In the same manifesto, BJP talks about decentralisation. The irony is that nowhere devolution of power to states are mentioned. It calls for bringing ‘eastern parts’ on par with ‘western parts’. While full-fledged discrimination is on in terms of cross-subsidising some parts of the Union with revenue generated from resources of other parts, this at-par talk is to be viewed with suspicion. Does the Union government plan to compensate Bihar, Jharkhand, Orissa and West Bengal for the huge loss of industrial capital due to New Delhi’s freight equalisation policy? If yes, then ‘at par’ has substance. If not, its election-time sanctimony, pure and simple.

If morning shows the day, then the particular nature of the policy flip-flop that the new Union government has shown, should have states very worried. Once a federalism champion as a chief minister and a long-time opposer of the Goods and Services tax (GST) during the UPA regime, Narendra Modi in his prime minister avatar seems to love the GST. The GST proposal would further destroy the few methods left to the states to generate revenue independent of the centre. One simply has to observe the unity of apex corporate bodies in opposing all kinds of goods entry-taxes to the states. The revenue loss that will be incurred by the states due to GST needs to be compensated. But the Union government does not want to give this compensation mechanism any constitutional validity and would much rather resort to ad-hocism on this front.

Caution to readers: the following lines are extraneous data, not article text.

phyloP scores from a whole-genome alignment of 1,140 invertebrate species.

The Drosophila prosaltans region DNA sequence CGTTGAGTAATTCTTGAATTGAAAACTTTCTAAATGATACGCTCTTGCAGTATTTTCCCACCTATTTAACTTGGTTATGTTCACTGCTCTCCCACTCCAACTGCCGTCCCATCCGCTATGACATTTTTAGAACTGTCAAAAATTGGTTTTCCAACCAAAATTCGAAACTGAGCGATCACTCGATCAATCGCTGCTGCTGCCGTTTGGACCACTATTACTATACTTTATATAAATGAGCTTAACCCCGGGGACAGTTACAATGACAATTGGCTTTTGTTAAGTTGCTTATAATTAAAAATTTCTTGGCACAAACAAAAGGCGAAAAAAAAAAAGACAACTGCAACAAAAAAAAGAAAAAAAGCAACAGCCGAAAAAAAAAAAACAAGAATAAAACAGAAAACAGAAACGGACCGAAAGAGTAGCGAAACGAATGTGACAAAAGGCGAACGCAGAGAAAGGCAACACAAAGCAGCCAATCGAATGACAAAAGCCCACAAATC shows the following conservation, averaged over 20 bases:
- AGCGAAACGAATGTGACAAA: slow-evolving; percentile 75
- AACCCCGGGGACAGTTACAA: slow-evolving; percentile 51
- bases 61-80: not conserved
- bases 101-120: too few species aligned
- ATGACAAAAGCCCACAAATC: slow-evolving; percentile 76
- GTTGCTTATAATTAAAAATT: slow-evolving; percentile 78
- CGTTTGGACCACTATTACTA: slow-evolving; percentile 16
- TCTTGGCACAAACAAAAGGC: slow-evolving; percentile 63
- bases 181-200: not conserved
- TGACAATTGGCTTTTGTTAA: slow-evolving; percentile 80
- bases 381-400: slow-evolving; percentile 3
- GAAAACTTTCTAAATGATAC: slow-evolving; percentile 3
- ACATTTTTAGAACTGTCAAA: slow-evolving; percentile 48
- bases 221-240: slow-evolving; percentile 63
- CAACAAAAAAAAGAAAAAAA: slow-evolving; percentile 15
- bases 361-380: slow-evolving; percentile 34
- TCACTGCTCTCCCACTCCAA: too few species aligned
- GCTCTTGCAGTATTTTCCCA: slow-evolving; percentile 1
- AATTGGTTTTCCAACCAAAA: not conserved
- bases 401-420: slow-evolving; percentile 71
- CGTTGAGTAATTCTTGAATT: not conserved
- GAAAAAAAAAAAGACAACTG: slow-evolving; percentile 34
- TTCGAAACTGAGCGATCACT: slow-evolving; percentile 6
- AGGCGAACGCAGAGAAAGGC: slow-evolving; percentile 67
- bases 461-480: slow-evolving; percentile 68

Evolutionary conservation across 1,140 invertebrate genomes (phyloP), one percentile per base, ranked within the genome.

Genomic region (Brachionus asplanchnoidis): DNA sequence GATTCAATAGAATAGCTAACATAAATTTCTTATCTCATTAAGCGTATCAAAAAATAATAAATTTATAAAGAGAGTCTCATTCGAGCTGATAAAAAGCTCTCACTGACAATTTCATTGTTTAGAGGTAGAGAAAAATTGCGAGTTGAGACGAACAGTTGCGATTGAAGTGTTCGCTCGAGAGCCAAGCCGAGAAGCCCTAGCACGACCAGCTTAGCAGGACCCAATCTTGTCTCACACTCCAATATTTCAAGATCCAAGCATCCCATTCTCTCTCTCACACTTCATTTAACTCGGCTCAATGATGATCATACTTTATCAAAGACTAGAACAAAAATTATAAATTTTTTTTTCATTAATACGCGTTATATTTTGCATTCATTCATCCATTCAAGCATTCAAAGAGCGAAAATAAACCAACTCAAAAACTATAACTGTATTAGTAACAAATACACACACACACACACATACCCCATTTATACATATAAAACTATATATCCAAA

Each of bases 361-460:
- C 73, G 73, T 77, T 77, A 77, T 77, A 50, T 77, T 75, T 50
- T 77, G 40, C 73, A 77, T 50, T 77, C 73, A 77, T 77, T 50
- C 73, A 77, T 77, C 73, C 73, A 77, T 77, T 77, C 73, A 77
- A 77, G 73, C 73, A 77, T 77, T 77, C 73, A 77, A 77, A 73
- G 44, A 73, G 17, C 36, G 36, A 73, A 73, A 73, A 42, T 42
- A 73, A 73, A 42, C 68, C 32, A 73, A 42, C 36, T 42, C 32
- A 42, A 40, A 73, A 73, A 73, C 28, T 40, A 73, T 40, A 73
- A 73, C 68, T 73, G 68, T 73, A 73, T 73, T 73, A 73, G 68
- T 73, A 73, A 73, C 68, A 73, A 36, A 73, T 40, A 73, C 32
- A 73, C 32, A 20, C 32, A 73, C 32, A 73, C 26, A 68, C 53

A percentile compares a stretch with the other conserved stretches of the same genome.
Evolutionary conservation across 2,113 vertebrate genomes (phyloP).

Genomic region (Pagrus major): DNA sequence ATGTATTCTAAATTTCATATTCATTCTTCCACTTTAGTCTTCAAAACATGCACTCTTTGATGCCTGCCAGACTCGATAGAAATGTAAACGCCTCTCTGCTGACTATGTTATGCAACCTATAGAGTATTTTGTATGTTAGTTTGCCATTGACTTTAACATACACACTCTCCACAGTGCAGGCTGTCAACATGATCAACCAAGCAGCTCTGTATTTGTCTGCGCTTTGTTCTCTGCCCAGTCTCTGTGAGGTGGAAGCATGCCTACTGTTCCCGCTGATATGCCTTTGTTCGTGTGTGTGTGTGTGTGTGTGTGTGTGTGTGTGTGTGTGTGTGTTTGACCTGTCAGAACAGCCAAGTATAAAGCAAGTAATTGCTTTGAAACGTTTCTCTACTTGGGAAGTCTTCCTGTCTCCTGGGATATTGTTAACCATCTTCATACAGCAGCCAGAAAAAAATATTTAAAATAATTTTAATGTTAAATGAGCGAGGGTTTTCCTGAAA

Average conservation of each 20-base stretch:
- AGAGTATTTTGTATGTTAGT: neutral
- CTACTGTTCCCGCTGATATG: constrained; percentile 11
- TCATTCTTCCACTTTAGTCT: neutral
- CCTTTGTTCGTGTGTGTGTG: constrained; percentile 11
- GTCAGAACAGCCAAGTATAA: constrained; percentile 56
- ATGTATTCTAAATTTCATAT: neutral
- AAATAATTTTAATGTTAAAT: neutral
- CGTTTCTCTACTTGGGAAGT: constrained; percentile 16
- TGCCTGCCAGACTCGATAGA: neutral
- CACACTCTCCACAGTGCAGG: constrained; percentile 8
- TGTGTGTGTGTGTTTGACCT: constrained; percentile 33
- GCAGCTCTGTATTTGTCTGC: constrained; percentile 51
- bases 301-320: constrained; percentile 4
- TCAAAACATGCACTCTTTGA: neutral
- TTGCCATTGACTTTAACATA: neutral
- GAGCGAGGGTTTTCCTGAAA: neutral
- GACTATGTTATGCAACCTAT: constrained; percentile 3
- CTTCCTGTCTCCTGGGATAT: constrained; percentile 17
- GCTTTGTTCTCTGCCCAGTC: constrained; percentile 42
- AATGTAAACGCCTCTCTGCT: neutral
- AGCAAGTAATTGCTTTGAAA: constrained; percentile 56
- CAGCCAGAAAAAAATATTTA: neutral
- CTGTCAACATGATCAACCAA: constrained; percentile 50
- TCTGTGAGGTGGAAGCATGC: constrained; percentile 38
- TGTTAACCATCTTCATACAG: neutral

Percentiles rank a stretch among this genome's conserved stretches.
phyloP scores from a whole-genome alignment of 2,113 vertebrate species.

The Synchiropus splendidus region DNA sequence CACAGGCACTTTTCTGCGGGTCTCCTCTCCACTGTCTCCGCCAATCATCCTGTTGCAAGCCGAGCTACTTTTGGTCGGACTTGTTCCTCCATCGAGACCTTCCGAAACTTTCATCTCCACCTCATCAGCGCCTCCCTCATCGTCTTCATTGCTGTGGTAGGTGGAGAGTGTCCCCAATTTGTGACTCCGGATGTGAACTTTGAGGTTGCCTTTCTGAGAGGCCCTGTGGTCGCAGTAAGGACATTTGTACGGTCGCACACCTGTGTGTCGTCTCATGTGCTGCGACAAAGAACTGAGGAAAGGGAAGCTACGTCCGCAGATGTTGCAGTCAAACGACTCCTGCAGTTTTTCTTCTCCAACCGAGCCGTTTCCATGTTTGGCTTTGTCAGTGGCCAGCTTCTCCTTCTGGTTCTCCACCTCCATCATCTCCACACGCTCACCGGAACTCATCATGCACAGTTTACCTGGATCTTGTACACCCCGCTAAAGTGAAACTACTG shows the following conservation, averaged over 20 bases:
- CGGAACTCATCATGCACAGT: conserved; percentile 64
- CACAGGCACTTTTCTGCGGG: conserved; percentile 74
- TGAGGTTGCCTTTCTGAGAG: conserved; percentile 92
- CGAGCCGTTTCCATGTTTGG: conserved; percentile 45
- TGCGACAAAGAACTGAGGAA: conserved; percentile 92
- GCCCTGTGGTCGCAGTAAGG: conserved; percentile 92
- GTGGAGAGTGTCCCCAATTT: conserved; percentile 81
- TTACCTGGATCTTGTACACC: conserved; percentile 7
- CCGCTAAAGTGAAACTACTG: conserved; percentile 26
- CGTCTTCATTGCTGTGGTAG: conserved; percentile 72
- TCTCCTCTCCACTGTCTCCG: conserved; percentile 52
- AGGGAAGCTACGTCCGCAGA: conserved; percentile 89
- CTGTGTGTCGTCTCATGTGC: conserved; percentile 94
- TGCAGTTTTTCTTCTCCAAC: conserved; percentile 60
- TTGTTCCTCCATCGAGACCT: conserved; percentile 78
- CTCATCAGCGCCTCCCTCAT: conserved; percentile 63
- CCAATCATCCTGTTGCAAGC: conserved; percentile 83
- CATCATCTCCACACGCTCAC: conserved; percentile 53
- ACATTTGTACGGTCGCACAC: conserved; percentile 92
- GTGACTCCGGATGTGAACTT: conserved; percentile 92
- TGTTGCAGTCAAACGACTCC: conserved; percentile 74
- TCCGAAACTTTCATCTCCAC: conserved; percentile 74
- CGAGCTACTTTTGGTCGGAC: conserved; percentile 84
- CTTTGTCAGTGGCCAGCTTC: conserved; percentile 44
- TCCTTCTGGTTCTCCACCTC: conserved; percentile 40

The long-range design is clear – to homogenise the whole subcontinent for the benefit of big money and its wishes. From stupendous public investments in ‘world-class’ NCR to dedicated corridors that will rip across people, their livelihood and their cultures, the force that hates states rights, linguistic rights, human rights, environmental rights but singularly upholds the ‘right’ to choose from a larger array of consumer goods points to something called ‘aspiration’ as a liberating force. This force loves individuals and hates families, loves bands of shoppers and hates consumer right collectives, loves eco-tourism and hates environwmental clearances. In the end, this era belongs to those who can smoothen the transfer and investment of big capital – wherever, whenever – and destroy all impedance on the way.

These impedances, known in the subcontinent as jal-jangal-jameen, human rights, family ties, tribal homelands, rights of states and federalism and such things are holding back GDP numbers. Remove them and New Delhi will shoot to the stratosphere and will pull up the rest to the clouds. But those who want to stick their ground, peoples whose lives, dreams and economies are not out of this world but evolve on the land of their ancestors, speed-breakers are their only hope. Surrender by the states on the question of GST is tantamount to the betrayal of the ‘idea of India’ as a federal union of diverse people with diverse aspirations, identities and markets. Markets are for the people and not the other way round. The illusion of free movement of goods is a cover for the free and unhindered extraction of profit from places with weak manufacturing bases. In this game, forces bigger than the Congress and the BJP put together have a stake in pushing the states to the wall. ‘National interest’ always bring the ‘national’ parties together. The people and federalism be damned.
Garga Chatterjee

Garga Chatterjee